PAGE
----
A Travessa is another ‘destination’ choice. Located in a former convent, it has a peaceful ambience, especially if you sit outside under the cloisters in the summer. Here I experienced lovely service and generous portions. The “degustation” starter was a feast in itself, including mackerel with fennel, salmon with tomatoes and crème fraiche, bread with olive tapenade, slices of roast pork, clams dripping in garlic sauce, and scrambled egg with mushrooms presented in a large metal tray and conveyed to my plate silver service style. I actually couldn’t believe that was just the starter. Oh, and crisps! Yes, crisps! The meal ended with the aforementioned pudim. My legs aching after my hike around Sintra earlier that day, my dinner at A Travessa was the perfect end to proceedings.
Finally in this section, a quick word about Tavares. This is apparently Lisbon’s oldest (and possibly grandest) restaurant. With its rococo interior, mirrors and chandeliers, it channels The Ritz, and seems to attract slightly older clientele who probably remember the Carnation Revolution vividly. Still, it tries to be attuned to contemporary tastes as far as possible. I particularly enjoyed the sous-vide slow-cooked egg in a pea soup and found the service here particularly attentive.
This is where Lisbon really shines. And in Lisbon drinking can be educational too. If the combination of scientific history and drinking ‘medicinal’ cocktails floats your boat, head to The Pharmacy Museum – a fascinating afternoon can be spent learning about the history of Portuguese medicine, and then you can reward yourself with a tonic afterwards.
Over in the western edge of the city, and in the shade of the 25 April bridge, is the hipster zone LX Factory. This little artistic community has a slight air of Copenhagen’s Christiana about it – liberal without being entirely lawless – with a good collection of wine bars, pubs and a very good bookshop.
Back in the centre, Pensão Amor is a short walk away from the Time Out Market. This former brothel is rather chic and colourful and they have a pole for dancing should you feel the urge. They also serve a decent Negroni.
For classic cocktails in a quirky environment look no further than Pavilhao Chines – the bar that time forgot. My Martini and Daiquiri here may not have been the best in the world, but this cavernous toy shop with staff in waistcoats harks back to a bygone age and is an experience in itself. For a slightly more modern take on classics, the bar at The Intercontinental is very good, if you don’t mind heading a bit out of the centre – ask for bar manager Hugo and you’ll be looked after.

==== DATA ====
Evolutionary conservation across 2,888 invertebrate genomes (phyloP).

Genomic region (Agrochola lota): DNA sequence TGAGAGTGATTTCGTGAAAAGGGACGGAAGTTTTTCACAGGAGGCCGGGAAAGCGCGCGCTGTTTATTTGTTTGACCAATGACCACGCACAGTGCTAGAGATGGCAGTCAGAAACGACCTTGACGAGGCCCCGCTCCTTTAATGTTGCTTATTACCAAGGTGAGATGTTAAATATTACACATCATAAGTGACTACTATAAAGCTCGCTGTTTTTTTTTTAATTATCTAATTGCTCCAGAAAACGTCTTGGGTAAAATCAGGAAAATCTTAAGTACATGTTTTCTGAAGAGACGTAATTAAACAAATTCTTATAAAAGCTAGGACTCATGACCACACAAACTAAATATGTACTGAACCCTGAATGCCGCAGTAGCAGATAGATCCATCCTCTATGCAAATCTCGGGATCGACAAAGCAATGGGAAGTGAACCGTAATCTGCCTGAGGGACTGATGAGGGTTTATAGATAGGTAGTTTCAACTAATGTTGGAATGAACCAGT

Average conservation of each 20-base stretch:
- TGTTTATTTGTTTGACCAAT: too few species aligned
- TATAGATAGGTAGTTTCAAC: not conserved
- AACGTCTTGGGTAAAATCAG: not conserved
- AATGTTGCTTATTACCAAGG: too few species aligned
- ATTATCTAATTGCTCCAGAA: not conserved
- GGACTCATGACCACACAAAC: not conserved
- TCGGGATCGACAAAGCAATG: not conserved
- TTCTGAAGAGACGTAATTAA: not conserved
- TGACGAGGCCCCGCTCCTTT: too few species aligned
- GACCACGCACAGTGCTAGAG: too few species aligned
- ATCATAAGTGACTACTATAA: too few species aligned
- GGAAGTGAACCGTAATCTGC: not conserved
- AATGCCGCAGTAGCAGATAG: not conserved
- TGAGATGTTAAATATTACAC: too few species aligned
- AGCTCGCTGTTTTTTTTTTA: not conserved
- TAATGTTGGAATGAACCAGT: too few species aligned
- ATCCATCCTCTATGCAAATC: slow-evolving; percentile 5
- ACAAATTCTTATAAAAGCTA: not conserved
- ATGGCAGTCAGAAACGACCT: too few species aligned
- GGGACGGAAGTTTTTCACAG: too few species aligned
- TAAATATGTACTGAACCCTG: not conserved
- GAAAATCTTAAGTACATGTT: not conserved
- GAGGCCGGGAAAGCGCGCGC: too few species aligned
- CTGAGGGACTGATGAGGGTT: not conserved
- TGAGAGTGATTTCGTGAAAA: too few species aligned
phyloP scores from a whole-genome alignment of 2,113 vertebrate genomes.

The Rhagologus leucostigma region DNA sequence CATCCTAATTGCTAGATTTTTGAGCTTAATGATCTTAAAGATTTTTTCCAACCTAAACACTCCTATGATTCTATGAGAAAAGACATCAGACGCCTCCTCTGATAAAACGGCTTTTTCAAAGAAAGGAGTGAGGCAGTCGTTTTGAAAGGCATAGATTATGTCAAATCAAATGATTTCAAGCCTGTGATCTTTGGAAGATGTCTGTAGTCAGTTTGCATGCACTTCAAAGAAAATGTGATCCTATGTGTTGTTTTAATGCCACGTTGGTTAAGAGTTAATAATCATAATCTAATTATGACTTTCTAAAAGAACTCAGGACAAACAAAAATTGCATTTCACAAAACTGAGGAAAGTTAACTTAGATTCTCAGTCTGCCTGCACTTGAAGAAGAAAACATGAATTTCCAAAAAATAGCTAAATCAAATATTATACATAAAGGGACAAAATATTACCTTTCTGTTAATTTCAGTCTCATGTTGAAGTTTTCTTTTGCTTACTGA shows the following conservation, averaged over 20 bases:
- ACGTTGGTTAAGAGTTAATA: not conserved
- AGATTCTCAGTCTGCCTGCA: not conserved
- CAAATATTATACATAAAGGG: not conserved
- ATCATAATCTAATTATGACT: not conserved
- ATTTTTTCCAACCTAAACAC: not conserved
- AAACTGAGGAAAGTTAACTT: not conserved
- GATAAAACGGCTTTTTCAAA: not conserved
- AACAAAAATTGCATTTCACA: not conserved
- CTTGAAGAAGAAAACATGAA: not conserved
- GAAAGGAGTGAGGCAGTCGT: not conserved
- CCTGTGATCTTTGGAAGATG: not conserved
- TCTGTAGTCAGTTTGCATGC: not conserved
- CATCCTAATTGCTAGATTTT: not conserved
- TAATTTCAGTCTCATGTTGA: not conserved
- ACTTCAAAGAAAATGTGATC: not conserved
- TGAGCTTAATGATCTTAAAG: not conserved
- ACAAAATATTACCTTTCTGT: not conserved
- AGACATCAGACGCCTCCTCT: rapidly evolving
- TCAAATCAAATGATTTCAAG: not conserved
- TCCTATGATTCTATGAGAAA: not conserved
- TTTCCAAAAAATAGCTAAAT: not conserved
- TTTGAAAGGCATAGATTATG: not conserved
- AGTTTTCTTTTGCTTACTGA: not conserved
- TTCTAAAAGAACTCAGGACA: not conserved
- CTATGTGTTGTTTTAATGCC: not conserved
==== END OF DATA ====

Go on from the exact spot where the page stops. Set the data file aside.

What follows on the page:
The most impressive bar though has to be Cinco Lounge. This bar opened in 2004 and since then has become a template for everywhere else and a training ground for all decent bartenders in Portugal. Here I met mixology wizard Zé Robertson. As he puffed on cigarettes (no smoking ban it seems) and gave me free beers or shots between cocktails, he explained his philosophy and showed off his ‘roll’ technique. Their crowd-pleasing ‘Finders Keepers’ is served in a can which you have to open yourself. I had a wonderful evening here, talking nonsense with the staff and leaving around 4am. Whoops.
Finally, I cannot recommend enough two local specialities. First, ginjinha which is a liqueur made from ginja berries (a kind of sour cherry) and is both utterly delicious and dangerously addictive. Secondly, white port with tonic, served with a sprig of mint and a slice of lemon. This is available nearly everywhere, but this is especially good at the Memmo Alfama hotel with its panoramic view over the harbour. Sitting there, sipping my drink and reflecting on my trip, I was the happiest I had been in a long time. On my return to London I stock-piled white port in my fridge and each time I have some I’m reminded of my time in Lisbon. I might pour myself a glass now.
It’s relatively easy to fly to Lisbon from the UK and prices can be as low as £20 on the cheaper airlines. Alternatively, you can let life imitate art by getting the night train to Lisbon which runs from Hendaye on the French-Spanish border in the evening and arriving in Lisbon the following morning (a first class cabin is highly recommended for this – book tickets by Loco2 or see The Man In Seat 61 for further non-flying travel tips).
This travel guide was last updated in February 2019. All photos by J A Smith.